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Editorial
February 13, 2013

Antibiotics for Skin Infections: New Study Design and a Step Toward Shorter Course Therapy

Author Affiliations

Author Affiliations: Division of Geographic Medicine and Infectious Diseases, Tufts Medical Center and Tufts University School of Medicine, Boston, Massachusetts.

JAMA. 2013;309(6):609-611. doi:10.1001/jama.2013.604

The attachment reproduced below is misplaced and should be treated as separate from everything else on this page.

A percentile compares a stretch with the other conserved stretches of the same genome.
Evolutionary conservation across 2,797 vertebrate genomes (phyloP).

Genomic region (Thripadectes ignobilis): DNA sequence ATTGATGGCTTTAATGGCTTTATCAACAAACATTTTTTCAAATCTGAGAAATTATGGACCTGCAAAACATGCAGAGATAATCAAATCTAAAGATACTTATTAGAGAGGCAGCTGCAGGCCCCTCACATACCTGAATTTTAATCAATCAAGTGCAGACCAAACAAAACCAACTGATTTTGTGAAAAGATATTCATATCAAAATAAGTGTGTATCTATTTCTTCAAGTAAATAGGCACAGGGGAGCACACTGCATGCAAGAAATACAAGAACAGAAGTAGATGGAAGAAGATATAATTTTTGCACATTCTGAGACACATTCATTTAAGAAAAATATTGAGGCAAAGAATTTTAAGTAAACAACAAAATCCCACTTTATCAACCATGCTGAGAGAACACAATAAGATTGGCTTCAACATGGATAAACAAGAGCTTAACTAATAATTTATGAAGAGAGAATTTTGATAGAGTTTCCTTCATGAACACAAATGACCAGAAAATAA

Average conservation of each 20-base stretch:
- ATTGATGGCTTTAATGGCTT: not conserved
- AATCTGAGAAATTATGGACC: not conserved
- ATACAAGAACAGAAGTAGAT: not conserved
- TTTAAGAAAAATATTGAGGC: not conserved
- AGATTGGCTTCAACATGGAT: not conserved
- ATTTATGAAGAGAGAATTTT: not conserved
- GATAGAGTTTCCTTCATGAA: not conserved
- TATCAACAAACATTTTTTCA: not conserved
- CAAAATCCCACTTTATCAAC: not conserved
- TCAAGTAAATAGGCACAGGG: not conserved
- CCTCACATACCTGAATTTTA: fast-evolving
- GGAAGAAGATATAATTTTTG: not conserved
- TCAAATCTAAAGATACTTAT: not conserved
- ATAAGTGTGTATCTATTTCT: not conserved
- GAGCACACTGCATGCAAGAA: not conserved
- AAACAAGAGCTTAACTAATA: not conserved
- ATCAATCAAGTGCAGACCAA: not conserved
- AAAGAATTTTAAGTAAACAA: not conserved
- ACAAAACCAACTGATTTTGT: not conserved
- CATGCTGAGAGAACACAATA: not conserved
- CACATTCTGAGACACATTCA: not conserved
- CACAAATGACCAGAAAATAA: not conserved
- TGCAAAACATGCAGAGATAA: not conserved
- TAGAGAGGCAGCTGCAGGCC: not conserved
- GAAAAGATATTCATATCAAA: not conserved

In this issue of JAMA, Prokocimer et al1 present the results of ESTABLISH-1 (Efficacy and Safety of 6-day Oral Tedizolid in Acute Bacterial Skin and Skin Structure Infections vs 10-day Oral Linezolid Therapy), an international, multicenter, double-blind, phase 3, noninferiority trial comparing a 6-day course of oral tedizolid phosphate once daily with a 10-day course of oral linezolid twice daily for treatment of acute bacterial skin and skin structure infections (ABSSSIs). Among 667 adults with ABSSSIs randomized to treatment with tedizolid phosphate (n = 332) or linezolid (n = 335), the early clinical treatment response rates were 79.5% with tedizolid phosphate and 79.4% with linezolid, a treatment difference of 0.1% (95% CI, −6.1% to 6.2%). The sustained clinical treatment response rates at the end of treatment (day 11) were 69.3% with tedizolid phosphate and 71.9% with linezolid (a treatment difference of −2.6% [95% CI, −9.6% to 4.2%]), with the lower bounds of the 95% confidence intervals within the prespecified 10% noninferiority margin. The authors concluded that tedizolid phosphate was statistically noninferior to linezolid in achieving early clinical response after initiating therapy for ABSSSI.

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